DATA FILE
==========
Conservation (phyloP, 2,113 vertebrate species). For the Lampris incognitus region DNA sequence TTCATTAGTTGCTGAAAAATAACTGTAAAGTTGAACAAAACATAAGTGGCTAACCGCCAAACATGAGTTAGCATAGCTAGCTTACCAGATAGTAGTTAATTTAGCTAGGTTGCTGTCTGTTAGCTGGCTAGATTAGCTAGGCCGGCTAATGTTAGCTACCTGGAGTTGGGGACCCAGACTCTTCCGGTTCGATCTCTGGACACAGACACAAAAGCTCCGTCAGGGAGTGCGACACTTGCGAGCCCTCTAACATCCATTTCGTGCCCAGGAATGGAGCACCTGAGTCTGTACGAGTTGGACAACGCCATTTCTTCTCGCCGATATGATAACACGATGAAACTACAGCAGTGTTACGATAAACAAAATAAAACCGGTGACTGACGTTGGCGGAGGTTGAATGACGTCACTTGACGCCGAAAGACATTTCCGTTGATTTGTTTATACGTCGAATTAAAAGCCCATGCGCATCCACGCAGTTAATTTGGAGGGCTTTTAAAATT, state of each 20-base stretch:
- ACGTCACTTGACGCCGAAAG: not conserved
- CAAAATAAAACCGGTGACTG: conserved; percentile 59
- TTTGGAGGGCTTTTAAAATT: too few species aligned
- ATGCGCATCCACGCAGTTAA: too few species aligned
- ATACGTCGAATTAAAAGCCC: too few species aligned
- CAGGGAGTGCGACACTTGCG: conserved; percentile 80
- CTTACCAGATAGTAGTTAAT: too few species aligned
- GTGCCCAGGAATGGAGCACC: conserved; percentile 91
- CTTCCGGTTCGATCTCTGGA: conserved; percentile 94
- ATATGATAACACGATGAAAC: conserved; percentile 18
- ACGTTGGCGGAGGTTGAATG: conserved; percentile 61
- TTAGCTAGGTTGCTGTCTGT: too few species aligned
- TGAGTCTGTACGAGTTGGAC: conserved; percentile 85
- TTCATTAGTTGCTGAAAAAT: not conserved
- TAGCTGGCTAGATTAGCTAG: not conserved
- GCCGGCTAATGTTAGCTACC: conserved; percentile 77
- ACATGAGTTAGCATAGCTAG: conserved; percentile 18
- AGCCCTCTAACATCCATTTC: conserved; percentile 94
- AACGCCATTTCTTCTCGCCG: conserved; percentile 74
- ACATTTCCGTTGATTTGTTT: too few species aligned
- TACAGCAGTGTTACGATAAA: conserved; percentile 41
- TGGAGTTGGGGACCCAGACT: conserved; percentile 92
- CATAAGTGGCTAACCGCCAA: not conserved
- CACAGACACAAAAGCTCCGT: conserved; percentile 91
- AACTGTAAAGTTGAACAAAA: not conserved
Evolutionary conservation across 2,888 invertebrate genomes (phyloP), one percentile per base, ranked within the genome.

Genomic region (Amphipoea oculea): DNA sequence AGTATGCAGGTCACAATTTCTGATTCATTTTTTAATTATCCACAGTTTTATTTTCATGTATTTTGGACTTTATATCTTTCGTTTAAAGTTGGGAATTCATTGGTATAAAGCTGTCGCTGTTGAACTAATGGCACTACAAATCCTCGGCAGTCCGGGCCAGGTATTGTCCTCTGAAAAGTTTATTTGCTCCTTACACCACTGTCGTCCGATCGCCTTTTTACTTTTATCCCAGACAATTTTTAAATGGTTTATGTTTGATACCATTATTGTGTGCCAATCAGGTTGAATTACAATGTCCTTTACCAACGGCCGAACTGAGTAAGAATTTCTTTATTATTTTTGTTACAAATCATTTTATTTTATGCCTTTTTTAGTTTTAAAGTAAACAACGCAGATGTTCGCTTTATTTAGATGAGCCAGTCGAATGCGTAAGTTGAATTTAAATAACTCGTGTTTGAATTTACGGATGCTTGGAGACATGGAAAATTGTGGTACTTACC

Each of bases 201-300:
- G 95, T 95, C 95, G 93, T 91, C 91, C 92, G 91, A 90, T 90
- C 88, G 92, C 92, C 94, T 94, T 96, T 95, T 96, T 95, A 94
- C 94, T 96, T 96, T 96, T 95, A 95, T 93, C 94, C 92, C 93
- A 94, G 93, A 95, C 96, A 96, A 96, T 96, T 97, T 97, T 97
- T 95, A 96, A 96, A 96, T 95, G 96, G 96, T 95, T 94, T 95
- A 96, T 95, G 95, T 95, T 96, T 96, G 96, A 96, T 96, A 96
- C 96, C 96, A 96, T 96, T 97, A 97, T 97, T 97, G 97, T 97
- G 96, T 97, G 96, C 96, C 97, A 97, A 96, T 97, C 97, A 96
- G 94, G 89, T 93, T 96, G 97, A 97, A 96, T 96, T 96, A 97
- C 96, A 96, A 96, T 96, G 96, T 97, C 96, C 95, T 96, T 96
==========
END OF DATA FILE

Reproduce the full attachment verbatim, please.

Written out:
Conservation (phyloP, 2,113 vertebrate species). For the Lampris incognitus region DNA sequence TTCATTAGTTGCTGAAAAATAACTGTAAAGTTGAACAAAACATAAGTGGCTAACCGCCAAACATGAGTTAGCATAGCTAGCTTACCAGATAGTAGTTAATTTAGCTAGGTTGCTGTCTGTTAGCTGGCTAGATTAGCTAGGCCGGCTAATGTTAGCTACCTGGAGTTGGGGACCCAGACTCTTCCGGTTCGATCTCTGGACACAGACACAAAAGCTCCGTCAGGGAGTGCGACACTTGCGAGCCCTCTAACATCCATTTCGTGCCCAGGAATGGAGCACCTGAGTCTGTACGAGTTGGACAACGCCATTTCTTCTCGCCGATATGATAACACGATGAAACTACAGCAGTGTTACGATAAACAAAATAAAACCGGTGACTGACGTTGGCGGAGGTTGAATGACGTCACTTGACGCCGAAAGACATTTCCGTTGATTTGTTTATACGTCGAATTAAAAGCCCATGCGCATCCACGCAGTTAATTTGGAGGGCTTTTAAAATT, state of each 20-base stretch:
- ACGTCACTTGACGCCGAAAG: not conserved
- CAAAATAAAACCGGTGACTG: conserved; percentile 59
- TTTGGAGGGCTTTTAAAATT: too few species aligned
- ATGCGCATCCACGCAGTTAA: too few species aligned
- ATACGTCGAATTAAAAGCCC: too few species aligned
- CAGGGAGTGCGACACTTGCG: conserved; percentile 80
- CTTACCAGATAGTAGTTAAT: too few species aligned
- GTGCCCAGGAATGGAGCACC: conserved; percentile 91
- CTTCCGGTTCGATCTCTGGA: conserved; percentile 94
- ATATGATAACACGATGAAAC: conserved; percentile 18
- ACGTTGGCGGAGGTTGAATG: conserved; percentile 61
- TTAGCTAGGTTGCTGTCTGT: too few species aligned
- TGAGTCTGTACGAGTTGGAC: conserved; percentile 85
- TTCATTAGTTGCTGAAAAAT: not conserved
- TAGCTGGCTAGATTAGCTAG: not conserved
- GCCGGCTAATGTTAGCTACC: conserved; percentile 77
- ACATGAGTTAGCATAGCTAG: conserved; percentile 18
- AGCCCTCTAACATCCATTTC: conserved; percentile 94
- AACGCCATTTCTTCTCGCCG: conserved; percentile 74
- ACATTTCCGTTGATTTGTTT: too few species aligned
- TACAGCAGTGTTACGATAAA: conserved; percentile 41
- TGGAGTTGGGGACCCAGACT: conserved; percentile 92
- CATAAGTGGCTAACCGCCAA: not conserved
- CACAGACACAAAAGCTCCGT: conserved; percentile 91
- AACTGTAAAGTTGAACAAAA: not conserved
Evolutionary conservation across 2,888 invertebrate genomes (phyloP), one percentile per base, ranked within the genome.

Genomic region (Amphipoea oculea): DNA sequence AGTATGCAGGTCACAATTTCTGATTCATTTTTTAATTATCCACAGTTTTATTTTCATGTATTTTGGACTTTATATCTTTCGTTTAAAGTTGGGAATTCATTGGTATAAAGCTGTCGCTGTTGAACTAATGGCACTACAAATCCTCGGCAGTCCGGGCCAGGTATTGTCCTCTGAAAAGTTTATTTGCTCCTTACACCACTGTCGTCCGATCGCCTTTTTACTTTTATCCCAGACAATTTTTAAATGGTTTATGTTTGATACCATTATTGTGTGCCAATCAGGTTGAATTACAATGTCCTTTACCAACGGCCGAACTGAGTAAGAATTTCTTTATTATTTTTGTTACAAATCATTTTATTTTATGCCTTTTTTAGTTTTAAAGTAAACAACGCAGATGTTCGCTTTATTTAGATGAGCCAGTCGAATGCGTAAGTTGAATTTAAATAACTCGTGTTTGAATTTACGGATGCTTGGAGACATGGAAAATTGTGGTACTTACC

Each of bases 201-300:
- G 95, T 95, C 95, G 93, T 91, C 91, C 92, G 91, A 90, T 90
- C 88, G 92, C 92, C 94, T 94, T 96, T 95, T 96, T 95, A 94
- C 94, T 96, T 96, T 96, T 95, A 95, T 93, C 94, C 92, C 93
- A 94, G 93, A 95, C 96, A 96, A 96, T 96, T 97, T 97, T 97
- T 95, A 96, A 96, A 96, T 95, G 96, G 96, T 95, T 94, T 95
- A 96, T 95, G 95, T 95, T 96, T 96, G 96, A 96, T 96, A 96
- C 96, C 96, A 96, T 96, T 97, A 97, T 97, T 97, G 97, T 97
- G 96, T 97, G 96, C 96, C 97, A 97, A 96, T 97, C 97, A 96
- G 94, G 89, T 93, T 96, G 97, A 97, A 96, T 96, T 96, A 97
- C 96, A 96, A 96, T 96, G 96, T 97, C 96, C 95, T 96, T 96